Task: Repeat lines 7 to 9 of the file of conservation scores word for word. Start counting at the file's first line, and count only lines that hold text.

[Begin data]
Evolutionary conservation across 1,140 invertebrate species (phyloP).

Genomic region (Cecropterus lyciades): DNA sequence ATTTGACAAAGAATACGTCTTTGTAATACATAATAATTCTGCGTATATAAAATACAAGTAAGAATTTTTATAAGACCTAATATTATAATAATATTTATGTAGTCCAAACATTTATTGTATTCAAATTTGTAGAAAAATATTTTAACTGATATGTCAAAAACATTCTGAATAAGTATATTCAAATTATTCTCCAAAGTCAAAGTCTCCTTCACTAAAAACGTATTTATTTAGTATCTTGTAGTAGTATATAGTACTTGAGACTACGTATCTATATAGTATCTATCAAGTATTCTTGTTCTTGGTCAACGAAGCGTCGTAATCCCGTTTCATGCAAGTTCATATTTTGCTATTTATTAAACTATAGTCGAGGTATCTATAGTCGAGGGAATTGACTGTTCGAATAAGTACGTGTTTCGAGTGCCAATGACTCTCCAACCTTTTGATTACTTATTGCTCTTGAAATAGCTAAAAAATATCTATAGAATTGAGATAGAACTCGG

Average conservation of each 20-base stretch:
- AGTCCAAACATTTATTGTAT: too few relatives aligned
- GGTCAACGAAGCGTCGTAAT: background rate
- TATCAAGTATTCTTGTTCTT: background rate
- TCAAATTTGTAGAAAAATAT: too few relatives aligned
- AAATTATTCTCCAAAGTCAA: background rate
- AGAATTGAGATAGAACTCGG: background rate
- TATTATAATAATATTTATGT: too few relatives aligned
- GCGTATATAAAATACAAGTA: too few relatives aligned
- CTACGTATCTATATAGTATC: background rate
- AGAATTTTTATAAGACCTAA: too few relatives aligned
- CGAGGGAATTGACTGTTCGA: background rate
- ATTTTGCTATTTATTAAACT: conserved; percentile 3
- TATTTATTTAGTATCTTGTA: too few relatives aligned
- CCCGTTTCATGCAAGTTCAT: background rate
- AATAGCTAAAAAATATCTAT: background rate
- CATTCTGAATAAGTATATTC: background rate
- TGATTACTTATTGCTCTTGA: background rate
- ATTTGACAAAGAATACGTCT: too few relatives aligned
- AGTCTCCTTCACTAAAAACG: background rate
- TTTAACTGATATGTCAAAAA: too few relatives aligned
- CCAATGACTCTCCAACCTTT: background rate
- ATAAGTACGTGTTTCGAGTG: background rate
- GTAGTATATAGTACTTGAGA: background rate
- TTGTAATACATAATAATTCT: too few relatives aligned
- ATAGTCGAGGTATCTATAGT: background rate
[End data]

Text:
- TCAAATTTGTAGAAAAATAT: too few relatives aligned
- AAATTATTCTCCAAAGTCAA: background rate
- AGAATTGAGATAGAACTCGG: background rate